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JPR Feature
Carnegie Libraries   
Wednesday May 11, 2005
By Dawna Curler

Welcome to As It Was: Tales from the State of Jefferson

Access to information through free community libraries is taken for granted today, but the local library wasn't always available. Not until the early twentieth century, when philanthropist Andrew Carnegie began funding library buildings across the country, did many American towns, including those in Northern California and Southern Oregon, develop tax-supported, permanent public libraries.

Many communities did have libraries of a sort in the nineteenth century, but they were typically small collections of books stored in borrowed or rented spaces. Private organizations, lodges or ladies clubs often sponsored them, and one gained access through membership or subscription. Through his grants, Carnegie provided money for buildings, but first the community had to establish a library, locate a site, and pass a resolution that provided on-going public funding to maintain the free library.

Eureka, Ferndale, Willits, Ukiah, Orland, Chico, Redding, Yreka, and Alturas were among Northern California communities that qualified for Carnegie libraries. Over the Oregon border, Ashland, Medford, Grants Pass, Klamath Falls and Eugene also received grants.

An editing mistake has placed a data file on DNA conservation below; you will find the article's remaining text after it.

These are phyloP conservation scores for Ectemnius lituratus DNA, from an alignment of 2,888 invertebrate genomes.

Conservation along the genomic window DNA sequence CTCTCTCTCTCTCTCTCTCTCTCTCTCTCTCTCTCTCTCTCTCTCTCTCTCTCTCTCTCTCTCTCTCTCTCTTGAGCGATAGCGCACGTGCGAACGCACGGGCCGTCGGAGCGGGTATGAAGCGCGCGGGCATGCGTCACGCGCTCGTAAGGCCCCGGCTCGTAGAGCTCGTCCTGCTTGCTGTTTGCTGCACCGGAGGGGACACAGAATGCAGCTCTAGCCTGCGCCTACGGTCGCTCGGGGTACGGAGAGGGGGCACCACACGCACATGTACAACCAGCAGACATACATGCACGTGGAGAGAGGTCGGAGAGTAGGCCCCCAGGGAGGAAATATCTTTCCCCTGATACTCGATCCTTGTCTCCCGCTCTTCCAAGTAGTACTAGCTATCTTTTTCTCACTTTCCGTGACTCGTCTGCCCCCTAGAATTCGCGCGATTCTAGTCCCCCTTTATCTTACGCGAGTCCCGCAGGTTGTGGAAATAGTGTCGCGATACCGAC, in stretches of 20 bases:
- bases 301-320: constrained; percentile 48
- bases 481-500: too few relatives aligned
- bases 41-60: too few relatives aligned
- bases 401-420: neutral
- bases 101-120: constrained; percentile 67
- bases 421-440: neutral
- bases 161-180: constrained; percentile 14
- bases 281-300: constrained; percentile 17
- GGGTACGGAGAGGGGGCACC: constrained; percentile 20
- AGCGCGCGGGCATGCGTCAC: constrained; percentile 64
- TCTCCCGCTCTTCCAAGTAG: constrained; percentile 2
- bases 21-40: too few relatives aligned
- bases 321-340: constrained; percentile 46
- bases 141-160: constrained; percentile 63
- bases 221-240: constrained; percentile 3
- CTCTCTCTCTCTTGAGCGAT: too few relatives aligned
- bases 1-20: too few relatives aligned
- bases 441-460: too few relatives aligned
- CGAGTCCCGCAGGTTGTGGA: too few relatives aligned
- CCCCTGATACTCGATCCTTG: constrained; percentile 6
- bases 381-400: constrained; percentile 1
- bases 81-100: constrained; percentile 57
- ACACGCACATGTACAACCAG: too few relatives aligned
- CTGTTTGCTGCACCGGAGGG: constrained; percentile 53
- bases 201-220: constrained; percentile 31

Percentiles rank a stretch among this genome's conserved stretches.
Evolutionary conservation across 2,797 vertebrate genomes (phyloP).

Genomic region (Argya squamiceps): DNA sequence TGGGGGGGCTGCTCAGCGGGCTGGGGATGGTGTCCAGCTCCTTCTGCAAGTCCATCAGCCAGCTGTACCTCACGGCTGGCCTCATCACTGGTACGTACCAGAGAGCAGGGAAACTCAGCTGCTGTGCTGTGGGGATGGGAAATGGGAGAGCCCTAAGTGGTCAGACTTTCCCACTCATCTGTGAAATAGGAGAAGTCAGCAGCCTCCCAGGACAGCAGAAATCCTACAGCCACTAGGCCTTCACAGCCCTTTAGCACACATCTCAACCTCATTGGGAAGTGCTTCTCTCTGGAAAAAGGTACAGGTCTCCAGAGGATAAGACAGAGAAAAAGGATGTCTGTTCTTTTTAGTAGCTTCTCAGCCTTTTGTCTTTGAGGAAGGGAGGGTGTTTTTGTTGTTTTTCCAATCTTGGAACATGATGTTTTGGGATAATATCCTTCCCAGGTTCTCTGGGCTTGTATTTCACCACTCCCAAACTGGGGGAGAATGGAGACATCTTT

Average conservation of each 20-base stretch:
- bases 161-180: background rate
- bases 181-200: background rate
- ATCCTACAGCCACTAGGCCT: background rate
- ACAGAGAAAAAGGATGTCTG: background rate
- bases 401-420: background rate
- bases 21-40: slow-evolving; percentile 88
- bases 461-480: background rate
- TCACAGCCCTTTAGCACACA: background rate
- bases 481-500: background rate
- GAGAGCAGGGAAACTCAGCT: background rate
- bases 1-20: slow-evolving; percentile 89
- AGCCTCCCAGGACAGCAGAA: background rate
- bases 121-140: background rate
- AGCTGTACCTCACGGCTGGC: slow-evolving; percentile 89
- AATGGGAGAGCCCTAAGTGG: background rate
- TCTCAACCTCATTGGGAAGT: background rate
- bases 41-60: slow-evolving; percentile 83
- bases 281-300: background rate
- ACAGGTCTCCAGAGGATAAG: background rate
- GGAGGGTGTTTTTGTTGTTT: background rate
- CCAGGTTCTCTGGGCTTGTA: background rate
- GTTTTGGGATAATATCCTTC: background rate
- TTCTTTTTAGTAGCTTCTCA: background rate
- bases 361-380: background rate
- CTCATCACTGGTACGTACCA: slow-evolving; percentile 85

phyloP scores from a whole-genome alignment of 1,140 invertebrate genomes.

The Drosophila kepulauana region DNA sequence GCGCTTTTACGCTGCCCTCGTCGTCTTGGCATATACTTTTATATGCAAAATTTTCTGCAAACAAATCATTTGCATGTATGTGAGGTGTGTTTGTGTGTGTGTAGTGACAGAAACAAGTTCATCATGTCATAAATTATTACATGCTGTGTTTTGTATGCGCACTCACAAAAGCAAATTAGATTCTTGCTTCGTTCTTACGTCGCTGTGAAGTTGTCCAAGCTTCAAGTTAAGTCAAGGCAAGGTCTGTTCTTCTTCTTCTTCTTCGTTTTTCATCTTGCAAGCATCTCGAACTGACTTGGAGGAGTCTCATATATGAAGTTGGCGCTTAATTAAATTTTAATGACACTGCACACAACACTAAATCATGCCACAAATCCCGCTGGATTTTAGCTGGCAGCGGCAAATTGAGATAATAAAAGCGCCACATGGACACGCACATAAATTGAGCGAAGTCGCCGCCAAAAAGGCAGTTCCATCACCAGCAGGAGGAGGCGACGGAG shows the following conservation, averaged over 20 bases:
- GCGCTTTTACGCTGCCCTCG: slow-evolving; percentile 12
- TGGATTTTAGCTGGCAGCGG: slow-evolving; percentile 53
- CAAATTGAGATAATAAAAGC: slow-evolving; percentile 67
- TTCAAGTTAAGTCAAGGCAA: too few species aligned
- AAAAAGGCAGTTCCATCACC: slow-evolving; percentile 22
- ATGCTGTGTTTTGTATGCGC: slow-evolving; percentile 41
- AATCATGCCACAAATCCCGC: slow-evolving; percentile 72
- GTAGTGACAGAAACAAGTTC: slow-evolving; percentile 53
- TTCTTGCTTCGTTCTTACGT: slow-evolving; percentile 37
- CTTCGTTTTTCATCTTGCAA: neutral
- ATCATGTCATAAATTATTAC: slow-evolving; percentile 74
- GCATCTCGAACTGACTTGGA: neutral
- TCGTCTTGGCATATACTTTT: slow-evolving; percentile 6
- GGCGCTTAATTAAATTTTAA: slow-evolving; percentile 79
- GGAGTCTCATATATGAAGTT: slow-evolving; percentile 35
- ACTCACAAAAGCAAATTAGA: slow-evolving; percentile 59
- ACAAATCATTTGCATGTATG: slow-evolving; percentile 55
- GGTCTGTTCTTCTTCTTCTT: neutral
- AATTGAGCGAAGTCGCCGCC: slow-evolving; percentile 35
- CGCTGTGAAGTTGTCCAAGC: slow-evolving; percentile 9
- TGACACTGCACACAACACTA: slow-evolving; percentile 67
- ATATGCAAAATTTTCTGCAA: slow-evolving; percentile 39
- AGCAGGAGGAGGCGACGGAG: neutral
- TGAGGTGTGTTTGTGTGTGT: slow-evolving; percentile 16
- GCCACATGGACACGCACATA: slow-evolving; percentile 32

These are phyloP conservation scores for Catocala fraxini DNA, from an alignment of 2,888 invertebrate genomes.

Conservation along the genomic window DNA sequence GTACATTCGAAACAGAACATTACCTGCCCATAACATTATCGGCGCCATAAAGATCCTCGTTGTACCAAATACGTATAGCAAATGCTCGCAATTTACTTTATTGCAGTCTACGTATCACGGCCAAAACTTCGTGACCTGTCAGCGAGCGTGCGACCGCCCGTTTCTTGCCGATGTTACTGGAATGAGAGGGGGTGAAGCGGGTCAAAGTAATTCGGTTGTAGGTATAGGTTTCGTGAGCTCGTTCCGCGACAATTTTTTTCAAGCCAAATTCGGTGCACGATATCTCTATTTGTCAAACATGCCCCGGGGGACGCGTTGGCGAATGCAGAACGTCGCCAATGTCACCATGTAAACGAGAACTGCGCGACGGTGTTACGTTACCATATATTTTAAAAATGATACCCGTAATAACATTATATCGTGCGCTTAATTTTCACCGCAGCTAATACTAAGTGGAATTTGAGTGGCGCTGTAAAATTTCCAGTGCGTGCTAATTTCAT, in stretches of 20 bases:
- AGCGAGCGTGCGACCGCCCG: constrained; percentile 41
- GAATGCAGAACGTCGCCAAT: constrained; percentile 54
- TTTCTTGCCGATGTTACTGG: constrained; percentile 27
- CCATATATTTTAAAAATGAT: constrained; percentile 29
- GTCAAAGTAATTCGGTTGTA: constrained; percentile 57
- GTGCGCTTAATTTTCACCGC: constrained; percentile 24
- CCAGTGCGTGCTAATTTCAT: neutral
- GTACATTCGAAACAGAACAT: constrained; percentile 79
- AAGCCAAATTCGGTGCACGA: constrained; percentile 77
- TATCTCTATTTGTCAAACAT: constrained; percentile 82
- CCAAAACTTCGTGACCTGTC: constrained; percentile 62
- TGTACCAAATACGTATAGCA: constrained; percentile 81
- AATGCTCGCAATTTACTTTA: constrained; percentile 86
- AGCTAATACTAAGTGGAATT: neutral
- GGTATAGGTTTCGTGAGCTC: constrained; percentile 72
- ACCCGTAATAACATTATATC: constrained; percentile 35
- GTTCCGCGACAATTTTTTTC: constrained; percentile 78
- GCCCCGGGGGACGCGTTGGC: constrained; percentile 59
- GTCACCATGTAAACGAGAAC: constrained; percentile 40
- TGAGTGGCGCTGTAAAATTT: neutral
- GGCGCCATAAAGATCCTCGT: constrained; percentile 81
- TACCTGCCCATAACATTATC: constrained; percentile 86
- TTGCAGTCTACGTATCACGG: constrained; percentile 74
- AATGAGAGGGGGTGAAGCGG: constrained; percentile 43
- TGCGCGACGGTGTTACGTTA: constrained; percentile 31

Nearly a century after construction, some have fallen victim to the wrecking ball but most Carnegie libraries in our region endure as private offices, museums, or community centers. One is a police station and several are still the libraries they were built to be.

Today's episode of As It Was was written by Dawna Curler, the program engineer is Raymond Scully.  I'm Shirley Patton. As It was is a co-production of JPR and the Southern Oregon Historical Society.  To Share stories or learn more about the series visit asitwas - dot- org

Oregon Library Association Quarterly, Vol. 2, No. 1, Spring 1996. and website provided by Pat and Bernie Skehan. "Carnegie Libraries of California." Historical Narrative by Lucy Kortum, color photographs by Pat and Bernie Skehan, Special Historical Perspective by Dr. George Bobinski and Dr. Abigail Van Slyck.

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